Kerry farmers are putting down the shovels and picking up yoga mats, and the internet has gone wild 3 months ago

Kerry farmers are putting down the shovels and picking up yoga mats, and the internet has gone wild

Next thing you know, the CrossFit and gin socials will be heading down too.

The Six One news may have given us the first great news segment of 2018 and surprisingly enough, it's not involving the weather, just in case we all thought the Beast Of The East had brought us another Teresa Mannion hit.

No, this one involves a group of farmers in Kerry who have fallen in love with yoga and practice it on a weekly basis.

Yes, yoga farmers are finally a thing, and we're not talking about the guy in the office who left Ranelagh to make granola in a moderately rural area. These farmers are the whole bucket of unpasturised milk.

Interviewing one farmer named Mike O'Shea, he told RTÉ how "You'd be a new man after coming back from yoga."

"I live on my own is the main reason. It's an excuse to get out of the house", he went on to say.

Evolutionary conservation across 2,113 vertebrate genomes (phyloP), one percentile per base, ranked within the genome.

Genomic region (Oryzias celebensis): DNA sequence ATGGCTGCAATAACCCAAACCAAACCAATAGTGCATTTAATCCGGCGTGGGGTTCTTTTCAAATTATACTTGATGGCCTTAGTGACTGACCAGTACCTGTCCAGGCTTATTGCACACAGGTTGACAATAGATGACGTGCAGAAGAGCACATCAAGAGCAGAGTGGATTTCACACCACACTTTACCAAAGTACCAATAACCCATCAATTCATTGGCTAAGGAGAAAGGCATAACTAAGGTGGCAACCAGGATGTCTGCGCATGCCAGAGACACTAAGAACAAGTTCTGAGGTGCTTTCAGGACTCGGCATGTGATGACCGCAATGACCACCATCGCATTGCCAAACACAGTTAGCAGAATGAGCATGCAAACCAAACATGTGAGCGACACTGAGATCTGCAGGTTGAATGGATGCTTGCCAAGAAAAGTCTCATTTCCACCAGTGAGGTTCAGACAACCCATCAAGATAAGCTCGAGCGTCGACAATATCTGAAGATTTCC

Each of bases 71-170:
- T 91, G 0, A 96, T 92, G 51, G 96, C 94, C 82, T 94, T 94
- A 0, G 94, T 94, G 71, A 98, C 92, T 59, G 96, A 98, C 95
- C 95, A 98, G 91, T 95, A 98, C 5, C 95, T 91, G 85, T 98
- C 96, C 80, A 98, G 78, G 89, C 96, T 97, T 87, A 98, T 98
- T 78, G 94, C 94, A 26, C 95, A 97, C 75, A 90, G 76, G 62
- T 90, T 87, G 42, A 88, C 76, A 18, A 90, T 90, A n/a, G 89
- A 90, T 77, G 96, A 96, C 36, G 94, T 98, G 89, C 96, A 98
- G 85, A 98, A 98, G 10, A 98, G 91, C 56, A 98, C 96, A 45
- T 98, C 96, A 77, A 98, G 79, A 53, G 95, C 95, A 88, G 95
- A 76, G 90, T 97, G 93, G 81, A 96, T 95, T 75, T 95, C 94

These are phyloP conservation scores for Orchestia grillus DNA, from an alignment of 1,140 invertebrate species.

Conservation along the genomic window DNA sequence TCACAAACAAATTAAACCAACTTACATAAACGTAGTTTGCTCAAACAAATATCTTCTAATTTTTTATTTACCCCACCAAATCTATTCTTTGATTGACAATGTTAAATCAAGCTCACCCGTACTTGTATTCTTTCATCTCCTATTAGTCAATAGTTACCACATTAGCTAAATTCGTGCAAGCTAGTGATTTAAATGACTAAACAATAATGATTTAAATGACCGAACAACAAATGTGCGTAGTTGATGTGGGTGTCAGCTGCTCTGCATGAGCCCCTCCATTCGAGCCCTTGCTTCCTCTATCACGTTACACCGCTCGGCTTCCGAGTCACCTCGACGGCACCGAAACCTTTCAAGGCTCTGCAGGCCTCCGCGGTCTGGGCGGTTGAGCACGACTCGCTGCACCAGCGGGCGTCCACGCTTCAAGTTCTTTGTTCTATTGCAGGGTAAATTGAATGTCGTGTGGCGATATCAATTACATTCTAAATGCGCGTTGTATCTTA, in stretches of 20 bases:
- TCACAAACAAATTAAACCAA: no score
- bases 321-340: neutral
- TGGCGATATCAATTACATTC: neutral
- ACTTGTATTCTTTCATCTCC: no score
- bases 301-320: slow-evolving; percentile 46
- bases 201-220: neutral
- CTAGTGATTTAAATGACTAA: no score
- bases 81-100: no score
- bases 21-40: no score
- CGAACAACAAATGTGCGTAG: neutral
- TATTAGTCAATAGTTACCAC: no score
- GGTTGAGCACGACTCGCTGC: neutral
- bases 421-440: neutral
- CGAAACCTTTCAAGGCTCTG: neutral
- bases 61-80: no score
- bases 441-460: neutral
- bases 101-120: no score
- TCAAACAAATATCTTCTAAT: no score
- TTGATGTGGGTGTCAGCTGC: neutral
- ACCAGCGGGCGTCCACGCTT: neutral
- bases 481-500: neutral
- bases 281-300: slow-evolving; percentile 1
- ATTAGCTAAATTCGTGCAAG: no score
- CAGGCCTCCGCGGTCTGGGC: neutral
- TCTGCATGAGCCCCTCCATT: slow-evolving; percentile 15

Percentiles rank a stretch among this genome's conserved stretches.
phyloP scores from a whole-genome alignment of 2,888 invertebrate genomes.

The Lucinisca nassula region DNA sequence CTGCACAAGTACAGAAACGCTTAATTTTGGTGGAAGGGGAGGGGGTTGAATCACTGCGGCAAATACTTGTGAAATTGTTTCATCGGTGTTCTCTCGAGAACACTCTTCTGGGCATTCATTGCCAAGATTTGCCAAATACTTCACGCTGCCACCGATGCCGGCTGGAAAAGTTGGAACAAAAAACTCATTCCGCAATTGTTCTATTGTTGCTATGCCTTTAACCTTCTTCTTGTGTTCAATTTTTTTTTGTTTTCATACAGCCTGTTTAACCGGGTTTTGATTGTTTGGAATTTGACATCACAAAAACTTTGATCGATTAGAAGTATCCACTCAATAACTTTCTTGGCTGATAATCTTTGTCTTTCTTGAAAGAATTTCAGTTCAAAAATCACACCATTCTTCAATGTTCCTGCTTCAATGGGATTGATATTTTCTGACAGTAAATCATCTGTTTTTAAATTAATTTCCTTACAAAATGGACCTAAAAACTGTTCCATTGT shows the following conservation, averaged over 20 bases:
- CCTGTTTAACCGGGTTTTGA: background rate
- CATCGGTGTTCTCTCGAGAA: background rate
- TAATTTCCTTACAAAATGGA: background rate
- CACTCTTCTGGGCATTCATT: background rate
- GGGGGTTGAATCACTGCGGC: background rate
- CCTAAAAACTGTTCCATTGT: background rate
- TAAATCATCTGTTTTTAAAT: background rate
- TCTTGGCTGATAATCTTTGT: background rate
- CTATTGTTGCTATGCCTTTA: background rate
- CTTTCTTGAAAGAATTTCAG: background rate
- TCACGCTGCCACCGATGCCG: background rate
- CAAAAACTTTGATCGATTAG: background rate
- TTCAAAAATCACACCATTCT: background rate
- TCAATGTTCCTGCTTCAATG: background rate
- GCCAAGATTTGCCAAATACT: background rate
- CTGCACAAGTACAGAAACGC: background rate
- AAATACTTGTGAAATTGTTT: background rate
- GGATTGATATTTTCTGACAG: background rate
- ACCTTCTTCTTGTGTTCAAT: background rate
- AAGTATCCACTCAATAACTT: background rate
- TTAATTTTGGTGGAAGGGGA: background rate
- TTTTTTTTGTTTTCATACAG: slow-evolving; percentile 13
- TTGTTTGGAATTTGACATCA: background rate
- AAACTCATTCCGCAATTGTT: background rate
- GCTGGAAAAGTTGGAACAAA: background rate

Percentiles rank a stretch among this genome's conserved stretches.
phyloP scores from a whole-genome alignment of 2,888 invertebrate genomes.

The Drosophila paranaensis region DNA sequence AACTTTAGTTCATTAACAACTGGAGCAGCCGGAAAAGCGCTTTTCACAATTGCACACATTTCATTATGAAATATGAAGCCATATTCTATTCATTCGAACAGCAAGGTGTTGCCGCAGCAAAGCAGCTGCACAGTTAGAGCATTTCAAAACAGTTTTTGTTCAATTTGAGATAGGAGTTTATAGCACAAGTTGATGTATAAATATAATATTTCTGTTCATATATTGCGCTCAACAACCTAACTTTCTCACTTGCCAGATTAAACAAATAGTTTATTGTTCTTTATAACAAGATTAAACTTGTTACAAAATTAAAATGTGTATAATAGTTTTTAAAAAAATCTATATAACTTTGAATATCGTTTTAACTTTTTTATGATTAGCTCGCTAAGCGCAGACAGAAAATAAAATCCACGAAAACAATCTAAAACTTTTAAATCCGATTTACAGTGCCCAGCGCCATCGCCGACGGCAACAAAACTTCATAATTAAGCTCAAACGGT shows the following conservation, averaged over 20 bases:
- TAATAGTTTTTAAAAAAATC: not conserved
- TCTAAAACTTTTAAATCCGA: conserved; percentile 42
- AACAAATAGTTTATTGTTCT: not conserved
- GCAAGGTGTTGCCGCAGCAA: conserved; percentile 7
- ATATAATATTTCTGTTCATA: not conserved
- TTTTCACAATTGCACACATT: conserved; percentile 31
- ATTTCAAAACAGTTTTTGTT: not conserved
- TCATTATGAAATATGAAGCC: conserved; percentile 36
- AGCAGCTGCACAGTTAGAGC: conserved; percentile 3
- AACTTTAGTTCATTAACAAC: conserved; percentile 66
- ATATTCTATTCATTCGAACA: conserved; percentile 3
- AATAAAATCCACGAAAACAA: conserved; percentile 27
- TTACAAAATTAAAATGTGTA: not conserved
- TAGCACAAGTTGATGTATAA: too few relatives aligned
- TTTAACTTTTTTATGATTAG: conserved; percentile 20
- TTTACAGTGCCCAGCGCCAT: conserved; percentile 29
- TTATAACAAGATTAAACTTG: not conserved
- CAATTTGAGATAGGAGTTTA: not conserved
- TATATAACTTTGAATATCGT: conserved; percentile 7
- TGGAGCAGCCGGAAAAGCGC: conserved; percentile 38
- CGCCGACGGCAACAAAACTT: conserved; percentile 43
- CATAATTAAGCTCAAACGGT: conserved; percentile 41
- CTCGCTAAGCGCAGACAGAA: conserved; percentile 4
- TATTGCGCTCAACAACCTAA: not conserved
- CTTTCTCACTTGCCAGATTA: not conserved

"I'm not a man for the bar. Rural isolation is a big problem. If you don't get out of the house, you'll be left behind."


The report has since become a bit of a hit on Twitter, with absolutely everybody wanting to chime in with delight about this odd twist in the brilliantly unending story that is county Kerry.


Of course, the yoga hasn't always fared that well outside Dublin and other cities. Back in 2014, churchgoers in Gaoth Dobhair, Donegal were told by the parish priest, Fr. Padraig O'Baoill that yoga was the devil itself.

In his newsletter, he wrote: "As followers of Jesus Christ we should not partake in deeds that go against our religion."

"Accordingly, you should do not take part in yoga, thai chai [sic] or reiki. Do not put your soul in jeopardy for the sake of these contemptible things."

Kerry has fallen to a grave sin or reached enlightenment, but we're pretty sure it's the latter.

Anyway, does somebody around here have a recipe for Thai Chai?

When she took over a Clonakilty butcher's shop in the 1970s with her husband Eddie, Colette Twomey had no idea that a secret recipe was about to change their lives forever...